Voyager 1 is back online! NASA's most distant spacecraft returns data from all 4 instruments

All right, everyone — we can all breathe a sigh of relief. NASA’s Voyager 1 spacecraft is fully operational once more, with all four science instruments returning usable data to Earth.

The problems began in November 2023, when Voyager 1 lost its ability to “speak” with us. More specifically, it started sending to Earth unintelligible data instead of its normal 0s and 1s of binary code. Of course, Voyager 1 is 46 years old — ancient for a spacecraft — so it wasn’t entirely a surprise that its health might be waning. And that’s not to mention that it’s in entirely uncharted interstellar territory, some 15 billion miles (24 billion kilometers) from Earth.

Voyager 1’s dogged team was determined to not only figure out what went wrong, but also to fix the problem. And they’ve succeeded! Controllers identified where the issue was located: the flight data subsystem (FDS), used to “package” data to be sent to Earth. Further sleuthing revealed the exact chip causing the problem, which allowed them to find a workaround. After the team relocated the code to a new location in the FDS, Voyager 1 finally sent back intelligible data on April 20, 2024 — but only from two of its four science instruments. Now, just two months later, Voyager 1’s remaining two science instruments are back up and running, communicating effectively with mission control on Earth.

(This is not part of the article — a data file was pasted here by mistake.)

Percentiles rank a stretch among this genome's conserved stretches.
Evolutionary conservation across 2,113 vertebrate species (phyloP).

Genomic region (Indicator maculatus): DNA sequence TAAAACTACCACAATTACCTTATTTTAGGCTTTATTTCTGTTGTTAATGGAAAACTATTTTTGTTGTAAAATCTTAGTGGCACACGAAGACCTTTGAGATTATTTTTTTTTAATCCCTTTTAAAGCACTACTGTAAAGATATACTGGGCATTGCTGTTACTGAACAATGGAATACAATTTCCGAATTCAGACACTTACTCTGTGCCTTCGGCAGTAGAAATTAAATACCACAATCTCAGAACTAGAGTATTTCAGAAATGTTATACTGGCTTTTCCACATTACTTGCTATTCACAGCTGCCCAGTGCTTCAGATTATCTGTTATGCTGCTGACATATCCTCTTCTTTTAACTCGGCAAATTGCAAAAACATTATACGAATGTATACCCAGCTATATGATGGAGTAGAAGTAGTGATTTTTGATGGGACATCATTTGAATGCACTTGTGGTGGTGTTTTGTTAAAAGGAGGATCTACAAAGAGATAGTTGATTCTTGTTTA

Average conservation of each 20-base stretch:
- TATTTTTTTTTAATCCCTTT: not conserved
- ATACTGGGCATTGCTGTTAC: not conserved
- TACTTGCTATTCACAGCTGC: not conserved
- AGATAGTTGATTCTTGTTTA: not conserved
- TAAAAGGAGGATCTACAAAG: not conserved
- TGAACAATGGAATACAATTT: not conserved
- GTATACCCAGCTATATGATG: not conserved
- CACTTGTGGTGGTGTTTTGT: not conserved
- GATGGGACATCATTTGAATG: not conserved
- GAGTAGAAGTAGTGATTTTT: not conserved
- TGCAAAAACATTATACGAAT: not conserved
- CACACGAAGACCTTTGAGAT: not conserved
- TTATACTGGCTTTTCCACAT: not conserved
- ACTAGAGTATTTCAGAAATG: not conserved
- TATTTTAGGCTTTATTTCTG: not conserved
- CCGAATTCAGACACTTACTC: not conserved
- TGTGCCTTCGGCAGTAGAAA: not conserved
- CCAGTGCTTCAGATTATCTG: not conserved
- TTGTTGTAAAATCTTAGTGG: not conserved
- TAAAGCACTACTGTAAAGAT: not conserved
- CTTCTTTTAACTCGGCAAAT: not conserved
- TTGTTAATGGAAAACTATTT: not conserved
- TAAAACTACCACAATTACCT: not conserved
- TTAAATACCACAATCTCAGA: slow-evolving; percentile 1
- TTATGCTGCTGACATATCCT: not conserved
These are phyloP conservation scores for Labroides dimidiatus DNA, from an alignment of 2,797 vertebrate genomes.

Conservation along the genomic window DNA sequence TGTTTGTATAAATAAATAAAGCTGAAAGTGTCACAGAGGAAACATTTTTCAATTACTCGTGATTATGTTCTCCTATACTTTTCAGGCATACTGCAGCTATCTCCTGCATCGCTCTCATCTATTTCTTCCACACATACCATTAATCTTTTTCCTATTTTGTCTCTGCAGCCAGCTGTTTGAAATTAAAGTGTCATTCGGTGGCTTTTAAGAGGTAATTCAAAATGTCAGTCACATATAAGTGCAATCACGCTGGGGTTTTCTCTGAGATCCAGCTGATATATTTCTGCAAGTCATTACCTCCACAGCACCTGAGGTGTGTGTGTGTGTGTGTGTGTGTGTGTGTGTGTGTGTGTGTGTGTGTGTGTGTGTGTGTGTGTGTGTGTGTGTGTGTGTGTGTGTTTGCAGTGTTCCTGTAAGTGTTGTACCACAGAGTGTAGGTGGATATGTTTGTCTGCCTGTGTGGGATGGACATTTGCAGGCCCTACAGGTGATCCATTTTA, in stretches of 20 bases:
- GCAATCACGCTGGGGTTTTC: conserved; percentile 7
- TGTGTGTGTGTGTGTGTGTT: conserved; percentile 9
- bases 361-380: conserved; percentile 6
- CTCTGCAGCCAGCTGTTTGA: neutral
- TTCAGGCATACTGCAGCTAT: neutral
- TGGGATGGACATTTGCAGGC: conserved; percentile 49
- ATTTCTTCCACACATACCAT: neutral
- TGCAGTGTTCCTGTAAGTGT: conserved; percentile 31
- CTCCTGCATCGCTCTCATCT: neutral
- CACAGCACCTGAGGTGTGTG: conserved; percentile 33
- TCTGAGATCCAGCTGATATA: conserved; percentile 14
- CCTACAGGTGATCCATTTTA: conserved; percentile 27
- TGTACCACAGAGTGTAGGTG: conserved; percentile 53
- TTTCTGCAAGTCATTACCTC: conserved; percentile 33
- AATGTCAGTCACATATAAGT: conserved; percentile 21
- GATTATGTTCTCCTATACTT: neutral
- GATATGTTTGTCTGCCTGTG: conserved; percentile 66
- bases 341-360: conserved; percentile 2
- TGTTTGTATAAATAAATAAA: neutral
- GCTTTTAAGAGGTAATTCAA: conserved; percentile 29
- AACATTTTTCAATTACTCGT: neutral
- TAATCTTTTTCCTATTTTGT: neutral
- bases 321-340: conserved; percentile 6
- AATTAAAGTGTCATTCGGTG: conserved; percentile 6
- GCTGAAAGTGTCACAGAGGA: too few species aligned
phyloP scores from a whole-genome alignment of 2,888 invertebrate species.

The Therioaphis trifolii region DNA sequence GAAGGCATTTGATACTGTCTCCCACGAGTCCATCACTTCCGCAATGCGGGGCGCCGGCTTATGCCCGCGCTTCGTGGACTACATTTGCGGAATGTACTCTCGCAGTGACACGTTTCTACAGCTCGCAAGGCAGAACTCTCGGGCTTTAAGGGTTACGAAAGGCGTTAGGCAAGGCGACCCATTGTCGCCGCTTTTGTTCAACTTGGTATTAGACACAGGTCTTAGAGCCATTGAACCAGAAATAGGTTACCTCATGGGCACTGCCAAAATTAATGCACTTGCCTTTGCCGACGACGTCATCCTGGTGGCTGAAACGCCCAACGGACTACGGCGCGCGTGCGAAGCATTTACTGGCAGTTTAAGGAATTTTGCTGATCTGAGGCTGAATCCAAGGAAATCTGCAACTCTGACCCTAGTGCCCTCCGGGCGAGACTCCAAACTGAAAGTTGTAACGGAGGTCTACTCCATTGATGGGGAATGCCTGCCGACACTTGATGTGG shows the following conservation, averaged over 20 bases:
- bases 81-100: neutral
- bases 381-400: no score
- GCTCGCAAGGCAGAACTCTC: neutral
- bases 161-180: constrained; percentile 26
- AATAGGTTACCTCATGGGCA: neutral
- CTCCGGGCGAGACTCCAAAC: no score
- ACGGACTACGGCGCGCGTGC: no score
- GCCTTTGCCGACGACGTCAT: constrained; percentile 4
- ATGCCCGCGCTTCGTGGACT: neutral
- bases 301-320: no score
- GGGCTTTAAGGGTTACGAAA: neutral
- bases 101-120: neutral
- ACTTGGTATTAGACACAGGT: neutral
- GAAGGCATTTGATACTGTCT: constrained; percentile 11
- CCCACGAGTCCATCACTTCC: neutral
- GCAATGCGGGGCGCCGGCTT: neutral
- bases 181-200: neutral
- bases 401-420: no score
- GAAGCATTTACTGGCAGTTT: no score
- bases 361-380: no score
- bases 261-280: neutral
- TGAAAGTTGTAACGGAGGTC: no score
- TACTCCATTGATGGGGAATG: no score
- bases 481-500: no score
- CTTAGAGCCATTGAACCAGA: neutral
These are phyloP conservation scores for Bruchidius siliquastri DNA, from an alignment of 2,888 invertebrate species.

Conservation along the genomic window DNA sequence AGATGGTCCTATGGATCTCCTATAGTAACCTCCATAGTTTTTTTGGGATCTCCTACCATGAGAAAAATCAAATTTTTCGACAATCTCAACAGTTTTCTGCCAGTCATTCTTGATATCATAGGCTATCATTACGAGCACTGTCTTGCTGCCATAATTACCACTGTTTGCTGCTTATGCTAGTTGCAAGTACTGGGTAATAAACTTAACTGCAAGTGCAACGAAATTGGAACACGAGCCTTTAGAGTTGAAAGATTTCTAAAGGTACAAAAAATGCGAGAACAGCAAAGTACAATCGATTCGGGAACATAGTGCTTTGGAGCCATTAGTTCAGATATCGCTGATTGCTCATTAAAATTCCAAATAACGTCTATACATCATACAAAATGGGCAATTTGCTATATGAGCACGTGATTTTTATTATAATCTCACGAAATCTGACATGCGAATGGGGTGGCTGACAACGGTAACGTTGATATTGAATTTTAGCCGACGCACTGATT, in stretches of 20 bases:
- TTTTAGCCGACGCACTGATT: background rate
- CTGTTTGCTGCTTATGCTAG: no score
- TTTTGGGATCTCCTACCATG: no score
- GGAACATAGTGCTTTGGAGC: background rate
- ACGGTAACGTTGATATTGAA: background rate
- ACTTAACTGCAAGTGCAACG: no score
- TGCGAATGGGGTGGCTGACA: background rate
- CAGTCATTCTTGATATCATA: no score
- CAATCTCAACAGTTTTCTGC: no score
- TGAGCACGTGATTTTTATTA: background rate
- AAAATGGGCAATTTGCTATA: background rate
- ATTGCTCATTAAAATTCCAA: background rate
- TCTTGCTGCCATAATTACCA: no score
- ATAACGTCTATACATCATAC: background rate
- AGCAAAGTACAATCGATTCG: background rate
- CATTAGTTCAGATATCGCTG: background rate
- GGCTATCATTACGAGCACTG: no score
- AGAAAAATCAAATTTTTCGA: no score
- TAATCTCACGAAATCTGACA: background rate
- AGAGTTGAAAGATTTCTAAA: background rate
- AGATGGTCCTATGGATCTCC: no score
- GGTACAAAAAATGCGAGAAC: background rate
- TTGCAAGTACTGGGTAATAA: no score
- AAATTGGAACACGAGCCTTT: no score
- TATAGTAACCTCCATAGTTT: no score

Even if Voyager 1 had gone dark for good, however, the mission would still have been a wild success. After it launched in 1977, its primary mission was to study Jupiter and Saturn — that was accomplished by 1980. (Its twin spacecraft, Voyager 2, went on to study Uranus and Neptune.) But Voyager 1 is on an unstoppable path. Continuing its journey away from Earth, the spacecraft entered interstellar space in 2012, returning crucial data about this mysterious realm.

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Now that Voyager 1 is back online, the team will continue to “touch up” the spacecraft to get it back in top form, including resynchronizing its timekeeping software to execute commands at the right time, as well as performing maintenance on the digital tape recorder that measures plasma waves. And hopefully, Voyager 1 will have a long, happy life ahead.

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